HomeNewsAnalysisMexico Judicial Reforms Go Easy on Corrupt Judges
ANALYSIS

Mexico Judicial Reforms Go Easy on Corrupt Judges

JUDICIAL REFORM / 16 FEB 2012 BY PATRICK CORCORAN EN

A new report from Contralinea details the regularity with which judges and magistrates in Mexico are sanctioned for their misdeeds, pointing to the scores of bad apples in the judiciary.

As Contralinea reports, Mexico’s Federal Judicial Council has received more than 22,000 complaints against different judicial functionaries since 1995, with more than 1,000 of the cases resulting in sanctions against the offending official. In more than 600 of the cases resulting in a sanction, the target of the complaint were the judges and magistrates who issue rulings in criminal cases.

Many of the incidents were presumably more minor missteps, but included on the list were several cases involving some of the more notorious capos to be arrested in recent years. In 1997, for instance, one judge dismissed drug trafficking charges against former Sinaloa Cartel boss Hector Palma Salazar without justification, sending him to prison instead for weapons possession, which carried with it a sentence of just six years.

Another judge twice dismissed charges of money laundering against the founder of the Sinaloa-linked Colima Cartel, Adan Amezcua Contreras. The judge was suspended from his post for ten years as a result.

Overall, however, the majority of the sanctions were simple reprimands, issued either publicly or privately. Just 156 of the cases in which sanctions were handed out were deemed grave, and experts told Contralinea that Mexico lacks mechanisms to more easily remove dishonest or incompetent judges from their posts.

These statistics and anecdotes are a reminder that, despite the judicial reforms passed in 2008, Mexico still lacks a way to effectively deal with corrupt judges.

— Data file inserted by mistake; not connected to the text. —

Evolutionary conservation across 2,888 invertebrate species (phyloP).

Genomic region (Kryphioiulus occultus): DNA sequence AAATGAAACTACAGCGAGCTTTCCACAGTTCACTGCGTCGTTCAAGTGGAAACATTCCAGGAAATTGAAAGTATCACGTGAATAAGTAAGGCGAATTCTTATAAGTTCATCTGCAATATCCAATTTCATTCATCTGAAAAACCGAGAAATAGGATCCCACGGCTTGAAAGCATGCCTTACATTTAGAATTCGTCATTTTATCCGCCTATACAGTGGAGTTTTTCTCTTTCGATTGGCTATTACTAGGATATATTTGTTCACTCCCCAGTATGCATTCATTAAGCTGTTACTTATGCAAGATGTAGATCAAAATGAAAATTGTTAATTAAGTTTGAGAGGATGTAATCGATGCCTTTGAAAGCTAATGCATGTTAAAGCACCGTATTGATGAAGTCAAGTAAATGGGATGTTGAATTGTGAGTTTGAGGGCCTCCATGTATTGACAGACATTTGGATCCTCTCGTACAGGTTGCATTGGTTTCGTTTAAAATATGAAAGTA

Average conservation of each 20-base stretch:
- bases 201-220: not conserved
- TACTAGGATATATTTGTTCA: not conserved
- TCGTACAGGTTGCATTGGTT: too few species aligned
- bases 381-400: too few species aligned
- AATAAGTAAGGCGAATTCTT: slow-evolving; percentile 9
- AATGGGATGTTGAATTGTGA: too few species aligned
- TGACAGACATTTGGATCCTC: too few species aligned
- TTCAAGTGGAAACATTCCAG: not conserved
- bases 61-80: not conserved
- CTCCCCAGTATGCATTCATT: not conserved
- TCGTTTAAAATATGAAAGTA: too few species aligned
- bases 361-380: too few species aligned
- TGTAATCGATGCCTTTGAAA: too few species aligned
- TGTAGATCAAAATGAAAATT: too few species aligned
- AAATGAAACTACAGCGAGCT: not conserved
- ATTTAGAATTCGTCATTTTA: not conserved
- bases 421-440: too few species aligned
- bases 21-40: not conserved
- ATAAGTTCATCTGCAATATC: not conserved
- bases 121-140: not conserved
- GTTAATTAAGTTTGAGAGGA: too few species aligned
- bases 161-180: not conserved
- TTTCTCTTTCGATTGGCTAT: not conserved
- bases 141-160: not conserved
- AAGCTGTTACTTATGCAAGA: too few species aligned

The 2008 reforms have emerged as a pillar of Calderon’s response to Mexico’s public security dilemma, and an answer to critics who say that the results of Calderon’s crime policies have been purely negative. According to this argument, despite the short-term spike in violence -- some 17,000 killings last year were linked to organized crime, compared to roughly 2,700 in 2007 -- Calderon and his team have set the stage for a long-term improvement in security by modernizing the judicial system.

This is not an implausible claim, though it can’t be validated until long after Calderon is out of office. But if the judicial reform was to result in speedier trials, the burden on the prison system could be significantly reduced. And if the system developed a greater capacity to process violent criminals with predictable regularity, Mexican criminals would face a powerful reason to adopt a lower profile and rely less on violence.

Nonetheless, fully implementing the reforms has faced obstacle after obstacle. One is a lack of money from the federal government; a 2010 article from the Mexico City daily El Universal said that budget cuts had “killed” the reform. Another more fundamental issue is the scale of the change and the timeline for implementation. Regardless of the money allocated and the effort dedicated to training Mexican judges and lawyers -- something that, as InSight Crime recently reported, American officials have been supporting through the Merida Initiative -- Mexico’s previous legal system has centuries of tradition and culture behind it. Remaking the judiciary, especially without a mass turnover of the officials responsible for corrupting the system, is a momentous undertaking in a mere eight years.